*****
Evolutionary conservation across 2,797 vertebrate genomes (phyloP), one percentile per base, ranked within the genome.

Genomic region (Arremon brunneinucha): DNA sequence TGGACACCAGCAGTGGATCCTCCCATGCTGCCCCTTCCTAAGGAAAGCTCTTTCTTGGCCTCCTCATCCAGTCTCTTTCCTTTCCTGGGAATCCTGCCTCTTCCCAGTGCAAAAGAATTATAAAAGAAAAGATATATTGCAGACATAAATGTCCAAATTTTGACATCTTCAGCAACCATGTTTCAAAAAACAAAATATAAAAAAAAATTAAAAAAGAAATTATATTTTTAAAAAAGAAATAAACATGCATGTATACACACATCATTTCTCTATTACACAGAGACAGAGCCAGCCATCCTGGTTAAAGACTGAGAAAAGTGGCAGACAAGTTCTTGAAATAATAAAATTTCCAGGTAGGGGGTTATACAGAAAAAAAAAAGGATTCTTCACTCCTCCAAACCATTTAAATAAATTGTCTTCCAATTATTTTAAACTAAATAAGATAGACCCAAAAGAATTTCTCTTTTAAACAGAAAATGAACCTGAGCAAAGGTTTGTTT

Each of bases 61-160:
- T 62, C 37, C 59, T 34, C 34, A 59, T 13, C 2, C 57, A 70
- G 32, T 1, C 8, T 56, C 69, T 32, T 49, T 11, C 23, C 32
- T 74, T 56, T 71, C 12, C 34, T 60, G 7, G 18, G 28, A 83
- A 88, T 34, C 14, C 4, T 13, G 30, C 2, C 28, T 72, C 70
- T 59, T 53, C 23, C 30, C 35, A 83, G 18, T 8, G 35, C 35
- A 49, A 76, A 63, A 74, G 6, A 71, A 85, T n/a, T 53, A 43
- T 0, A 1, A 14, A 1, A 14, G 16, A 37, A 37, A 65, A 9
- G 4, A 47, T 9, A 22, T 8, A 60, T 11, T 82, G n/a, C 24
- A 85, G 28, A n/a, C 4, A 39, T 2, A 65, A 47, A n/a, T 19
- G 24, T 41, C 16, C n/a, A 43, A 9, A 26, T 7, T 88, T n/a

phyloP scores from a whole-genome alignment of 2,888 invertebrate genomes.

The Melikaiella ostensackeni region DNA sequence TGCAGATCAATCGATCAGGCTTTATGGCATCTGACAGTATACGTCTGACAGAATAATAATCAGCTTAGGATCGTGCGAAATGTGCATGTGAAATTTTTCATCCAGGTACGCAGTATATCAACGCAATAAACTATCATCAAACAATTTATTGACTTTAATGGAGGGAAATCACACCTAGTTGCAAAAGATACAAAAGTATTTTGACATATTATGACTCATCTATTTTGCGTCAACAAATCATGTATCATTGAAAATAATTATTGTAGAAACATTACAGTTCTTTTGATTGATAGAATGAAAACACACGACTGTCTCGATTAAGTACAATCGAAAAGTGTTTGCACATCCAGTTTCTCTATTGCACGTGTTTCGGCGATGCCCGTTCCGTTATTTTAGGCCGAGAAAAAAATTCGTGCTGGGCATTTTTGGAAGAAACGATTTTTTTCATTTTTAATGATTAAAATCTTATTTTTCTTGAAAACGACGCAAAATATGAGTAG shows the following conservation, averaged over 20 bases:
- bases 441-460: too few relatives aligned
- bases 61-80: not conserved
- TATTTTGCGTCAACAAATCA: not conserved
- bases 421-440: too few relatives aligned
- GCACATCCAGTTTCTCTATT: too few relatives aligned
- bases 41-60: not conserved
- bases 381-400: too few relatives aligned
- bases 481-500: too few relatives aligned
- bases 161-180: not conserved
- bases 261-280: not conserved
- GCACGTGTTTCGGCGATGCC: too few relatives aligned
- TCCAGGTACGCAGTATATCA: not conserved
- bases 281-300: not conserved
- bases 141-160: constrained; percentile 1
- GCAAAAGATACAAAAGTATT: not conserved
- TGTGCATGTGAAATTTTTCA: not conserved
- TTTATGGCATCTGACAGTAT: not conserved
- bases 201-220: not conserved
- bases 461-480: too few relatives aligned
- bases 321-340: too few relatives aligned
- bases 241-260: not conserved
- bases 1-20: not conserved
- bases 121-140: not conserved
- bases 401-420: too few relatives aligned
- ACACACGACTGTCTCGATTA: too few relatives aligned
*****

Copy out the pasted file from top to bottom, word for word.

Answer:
Evolutionary conservation across 2,797 vertebrate genomes (phyloP), one percentile per base, ranked within the genome.

Genomic region (Arremon brunneinucha): DNA sequence TGGACACCAGCAGTGGATCCTCCCATGCTGCCCCTTCCTAAGGAAAGCTCTTTCTTGGCCTCCTCATCCAGTCTCTTTCCTTTCCTGGGAATCCTGCCTCTTCCCAGTGCAAAAGAATTATAAAAGAAAAGATATATTGCAGACATAAATGTCCAAATTTTGACATCTTCAGCAACCATGTTTCAAAAAACAAAATATAAAAAAAAATTAAAAAAGAAATTATATTTTTAAAAAAGAAATAAACATGCATGTATACACACATCATTTCTCTATTACACAGAGACAGAGCCAGCCATCCTGGTTAAAGACTGAGAAAAGTGGCAGACAAGTTCTTGAAATAATAAAATTTCCAGGTAGGGGGTTATACAGAAAAAAAAAAGGATTCTTCACTCCTCCAAACCATTTAAATAAATTGTCTTCCAATTATTTTAAACTAAATAAGATAGACCCAAAAGAATTTCTCTTTTAAACAGAAAATGAACCTGAGCAAAGGTTTGTTT

Each of bases 61-160:
- T 62, C 37, C 59, T 34, C 34, A 59, T 13, C 2, C 57, A 70
- G 32, T 1, C 8, T 56, C 69, T 32, T 49, T 11, C 23, C 32
- T 74, T 56, T 71, C 12, C 34, T 60, G 7, G 18, G 28, A 83
- A 88, T 34, C 14, C 4, T 13, G 30, C 2, C 28, T 72, C 70
- T 59, T 53, C 23, C 30, C 35, A 83, G 18, T 8, G 35, C 35
- A 49, A 76, A 63, A 74, G 6, A 71, A 85, T n/a, T 53, A 43
- T 0, A 1, A 14, A 1, A 14, G 16, A 37, A 37, A 65, A 9
- G 4, A 47, T 9, A 22, T 8, A 60, T 11, T 82, G n/a, C 24
- A 85, G 28, A n/a, C 4, A 39, T 2, A 65, A 47, A n/a, T 19
- G 24, T 41, C 16, C n/a, A 43, A 9, A 26, T 7, T 88, T n/a

phyloP scores from a whole-genome alignment of 2,888 invertebrate genomes.

The Melikaiella ostensackeni region DNA sequence TGCAGATCAATCGATCAGGCTTTATGGCATCTGACAGTATACGTCTGACAGAATAATAATCAGCTTAGGATCGTGCGAAATGTGCATGTGAAATTTTTCATCCAGGTACGCAGTATATCAACGCAATAAACTATCATCAAACAATTTATTGACTTTAATGGAGGGAAATCACACCTAGTTGCAAAAGATACAAAAGTATTTTGACATATTATGACTCATCTATTTTGCGTCAACAAATCATGTATCATTGAAAATAATTATTGTAGAAACATTACAGTTCTTTTGATTGATAGAATGAAAACACACGACTGTCTCGATTAAGTACAATCGAAAAGTGTTTGCACATCCAGTTTCTCTATTGCACGTGTTTCGGCGATGCCCGTTCCGTTATTTTAGGCCGAGAAAAAAATTCGTGCTGGGCATTTTTGGAAGAAACGATTTTTTTCATTTTTAATGATTAAAATCTTATTTTTCTTGAAAACGACGCAAAATATGAGTAG shows the following conservation, averaged over 20 bases:
- bases 441-460: too few relatives aligned
- bases 61-80: not conserved
- TATTTTGCGTCAACAAATCA: not conserved
- bases 421-440: too few relatives aligned
- GCACATCCAGTTTCTCTATT: too few relatives aligned
- bases 41-60: not conserved
- bases 381-400: too few relatives aligned
- bases 481-500: too few relatives aligned
- bases 161-180: not conserved
- bases 261-280: not conserved
- GCACGTGTTTCGGCGATGCC: too few relatives aligned
- TCCAGGTACGCAGTATATCA: not conserved
- bases 281-300: not conserved
- bases 141-160: constrained; percentile 1
- GCAAAAGATACAAAAGTATT: not conserved
- TGTGCATGTGAAATTTTTCA: not conserved
- TTTATGGCATCTGACAGTAT: not conserved
- bases 201-220: not conserved
- bases 461-480: too few relatives aligned
- bases 321-340: too few relatives aligned
- bases 241-260: not conserved
- bases 1-20: not conserved
- bases 121-140: not conserved
- bases 401-420: too few relatives aligned
- ACACACGACTGTCTCGATTA: too few relatives aligned